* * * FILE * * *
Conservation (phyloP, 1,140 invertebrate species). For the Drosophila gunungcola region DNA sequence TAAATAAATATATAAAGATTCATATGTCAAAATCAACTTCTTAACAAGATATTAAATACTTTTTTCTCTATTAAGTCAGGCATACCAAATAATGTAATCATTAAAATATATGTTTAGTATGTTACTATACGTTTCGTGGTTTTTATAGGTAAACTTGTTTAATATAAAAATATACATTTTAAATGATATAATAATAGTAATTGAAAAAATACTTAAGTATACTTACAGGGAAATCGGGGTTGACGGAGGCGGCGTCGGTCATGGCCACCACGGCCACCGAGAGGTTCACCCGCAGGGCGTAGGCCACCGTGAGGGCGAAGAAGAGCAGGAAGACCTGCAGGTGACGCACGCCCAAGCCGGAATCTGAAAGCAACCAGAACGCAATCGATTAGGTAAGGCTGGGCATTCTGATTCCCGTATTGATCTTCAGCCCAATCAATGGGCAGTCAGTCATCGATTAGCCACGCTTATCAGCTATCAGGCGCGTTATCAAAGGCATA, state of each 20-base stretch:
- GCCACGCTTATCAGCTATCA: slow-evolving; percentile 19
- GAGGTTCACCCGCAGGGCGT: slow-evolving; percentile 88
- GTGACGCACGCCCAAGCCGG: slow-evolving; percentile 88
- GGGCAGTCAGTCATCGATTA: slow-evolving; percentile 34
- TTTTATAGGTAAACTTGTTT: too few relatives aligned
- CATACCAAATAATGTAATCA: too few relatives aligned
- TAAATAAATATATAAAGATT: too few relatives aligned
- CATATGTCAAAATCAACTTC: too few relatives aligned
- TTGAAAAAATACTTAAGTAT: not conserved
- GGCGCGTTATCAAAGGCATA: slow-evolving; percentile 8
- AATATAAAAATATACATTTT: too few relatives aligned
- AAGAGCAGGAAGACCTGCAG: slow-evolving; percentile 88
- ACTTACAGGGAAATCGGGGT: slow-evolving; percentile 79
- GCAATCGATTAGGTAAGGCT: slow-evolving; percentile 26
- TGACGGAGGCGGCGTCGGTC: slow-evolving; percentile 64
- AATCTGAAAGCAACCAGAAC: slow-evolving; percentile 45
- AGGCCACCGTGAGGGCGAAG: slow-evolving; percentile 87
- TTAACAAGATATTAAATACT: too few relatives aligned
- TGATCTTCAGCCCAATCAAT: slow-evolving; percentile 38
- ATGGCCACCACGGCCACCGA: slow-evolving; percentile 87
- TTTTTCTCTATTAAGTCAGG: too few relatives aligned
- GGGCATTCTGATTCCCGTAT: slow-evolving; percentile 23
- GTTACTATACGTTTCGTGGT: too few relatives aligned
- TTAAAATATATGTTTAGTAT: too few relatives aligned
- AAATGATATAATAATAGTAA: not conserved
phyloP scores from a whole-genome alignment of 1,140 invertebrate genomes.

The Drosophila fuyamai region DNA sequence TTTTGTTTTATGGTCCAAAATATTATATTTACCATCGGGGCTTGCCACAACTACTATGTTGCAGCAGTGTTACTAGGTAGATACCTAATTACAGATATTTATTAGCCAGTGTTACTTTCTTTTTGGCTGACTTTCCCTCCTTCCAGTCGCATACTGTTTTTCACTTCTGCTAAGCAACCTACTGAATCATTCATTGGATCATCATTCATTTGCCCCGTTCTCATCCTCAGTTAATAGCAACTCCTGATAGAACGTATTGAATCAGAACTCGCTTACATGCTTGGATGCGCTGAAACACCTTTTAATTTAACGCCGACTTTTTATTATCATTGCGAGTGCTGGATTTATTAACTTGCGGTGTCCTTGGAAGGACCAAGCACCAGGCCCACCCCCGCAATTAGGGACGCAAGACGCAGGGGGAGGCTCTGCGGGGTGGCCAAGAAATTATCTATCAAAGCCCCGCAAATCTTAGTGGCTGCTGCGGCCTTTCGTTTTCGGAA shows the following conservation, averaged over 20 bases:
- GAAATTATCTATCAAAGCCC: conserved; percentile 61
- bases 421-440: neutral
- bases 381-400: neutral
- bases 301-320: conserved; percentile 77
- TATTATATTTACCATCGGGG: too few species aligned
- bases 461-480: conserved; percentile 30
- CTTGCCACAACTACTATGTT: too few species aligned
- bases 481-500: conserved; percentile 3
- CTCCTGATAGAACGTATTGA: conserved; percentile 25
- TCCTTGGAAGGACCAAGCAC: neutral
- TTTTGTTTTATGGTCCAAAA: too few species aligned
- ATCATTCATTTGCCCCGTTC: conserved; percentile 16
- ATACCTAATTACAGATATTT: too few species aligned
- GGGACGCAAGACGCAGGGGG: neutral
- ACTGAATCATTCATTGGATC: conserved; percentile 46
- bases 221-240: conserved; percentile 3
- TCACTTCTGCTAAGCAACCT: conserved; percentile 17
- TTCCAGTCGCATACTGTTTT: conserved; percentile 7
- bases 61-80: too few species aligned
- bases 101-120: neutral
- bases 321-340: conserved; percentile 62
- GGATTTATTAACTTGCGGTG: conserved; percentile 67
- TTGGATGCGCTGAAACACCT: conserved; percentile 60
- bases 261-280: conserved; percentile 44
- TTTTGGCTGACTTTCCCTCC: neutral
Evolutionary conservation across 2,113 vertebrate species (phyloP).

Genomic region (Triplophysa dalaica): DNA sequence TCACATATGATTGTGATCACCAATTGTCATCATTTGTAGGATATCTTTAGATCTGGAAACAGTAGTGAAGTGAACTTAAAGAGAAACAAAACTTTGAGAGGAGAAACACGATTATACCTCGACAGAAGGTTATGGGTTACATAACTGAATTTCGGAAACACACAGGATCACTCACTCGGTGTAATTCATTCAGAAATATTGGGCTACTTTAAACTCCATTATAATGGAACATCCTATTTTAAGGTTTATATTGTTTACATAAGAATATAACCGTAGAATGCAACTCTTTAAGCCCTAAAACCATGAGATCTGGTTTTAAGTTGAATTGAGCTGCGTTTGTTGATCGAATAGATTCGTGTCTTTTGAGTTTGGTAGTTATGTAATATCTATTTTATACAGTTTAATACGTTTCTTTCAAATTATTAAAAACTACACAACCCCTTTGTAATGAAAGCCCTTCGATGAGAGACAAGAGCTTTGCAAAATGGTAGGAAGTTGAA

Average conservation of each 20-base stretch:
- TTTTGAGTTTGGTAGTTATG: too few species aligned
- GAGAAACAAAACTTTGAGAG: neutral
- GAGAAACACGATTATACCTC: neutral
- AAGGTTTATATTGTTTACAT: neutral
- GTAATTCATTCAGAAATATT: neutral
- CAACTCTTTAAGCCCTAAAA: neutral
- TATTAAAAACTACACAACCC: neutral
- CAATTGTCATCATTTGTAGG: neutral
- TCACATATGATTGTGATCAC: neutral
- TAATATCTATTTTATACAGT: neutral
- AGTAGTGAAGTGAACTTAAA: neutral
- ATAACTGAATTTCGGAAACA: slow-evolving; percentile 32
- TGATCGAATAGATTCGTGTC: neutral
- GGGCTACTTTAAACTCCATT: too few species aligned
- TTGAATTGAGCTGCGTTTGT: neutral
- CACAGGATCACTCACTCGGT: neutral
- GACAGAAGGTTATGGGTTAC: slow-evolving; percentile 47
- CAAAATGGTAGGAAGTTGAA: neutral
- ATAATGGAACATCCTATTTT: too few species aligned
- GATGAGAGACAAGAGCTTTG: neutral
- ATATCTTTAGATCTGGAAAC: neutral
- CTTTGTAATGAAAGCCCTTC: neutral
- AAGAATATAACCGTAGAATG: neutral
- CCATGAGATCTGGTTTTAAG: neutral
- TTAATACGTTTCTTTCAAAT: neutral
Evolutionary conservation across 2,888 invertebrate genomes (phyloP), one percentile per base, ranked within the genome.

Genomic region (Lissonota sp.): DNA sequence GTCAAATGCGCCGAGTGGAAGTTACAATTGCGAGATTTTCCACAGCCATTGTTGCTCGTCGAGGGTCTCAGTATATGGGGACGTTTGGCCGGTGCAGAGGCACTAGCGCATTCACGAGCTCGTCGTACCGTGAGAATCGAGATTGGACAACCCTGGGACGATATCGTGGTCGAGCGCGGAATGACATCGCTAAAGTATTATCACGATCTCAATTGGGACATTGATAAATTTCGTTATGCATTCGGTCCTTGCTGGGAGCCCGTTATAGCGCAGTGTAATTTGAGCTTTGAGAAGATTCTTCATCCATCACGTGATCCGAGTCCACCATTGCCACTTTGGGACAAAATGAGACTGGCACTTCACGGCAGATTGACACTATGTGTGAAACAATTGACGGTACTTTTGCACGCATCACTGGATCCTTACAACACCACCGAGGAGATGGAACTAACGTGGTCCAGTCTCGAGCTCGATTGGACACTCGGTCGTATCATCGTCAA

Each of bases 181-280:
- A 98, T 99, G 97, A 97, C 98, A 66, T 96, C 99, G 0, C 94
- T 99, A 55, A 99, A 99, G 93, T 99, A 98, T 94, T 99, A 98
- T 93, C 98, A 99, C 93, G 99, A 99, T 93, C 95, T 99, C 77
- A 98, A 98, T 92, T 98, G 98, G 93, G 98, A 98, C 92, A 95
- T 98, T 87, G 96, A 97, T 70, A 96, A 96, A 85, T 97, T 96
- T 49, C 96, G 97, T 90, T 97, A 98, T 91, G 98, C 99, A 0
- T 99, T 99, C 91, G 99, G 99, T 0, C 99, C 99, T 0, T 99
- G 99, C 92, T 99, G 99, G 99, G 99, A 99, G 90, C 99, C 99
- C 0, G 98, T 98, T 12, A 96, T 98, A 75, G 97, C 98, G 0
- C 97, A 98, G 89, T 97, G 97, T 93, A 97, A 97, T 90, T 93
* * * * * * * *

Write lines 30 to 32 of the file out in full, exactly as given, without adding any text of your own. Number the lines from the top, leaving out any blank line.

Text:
- bases 421-440: neutral
- bases 381-400: neutral
- bases 301-320: conserved; percentile 77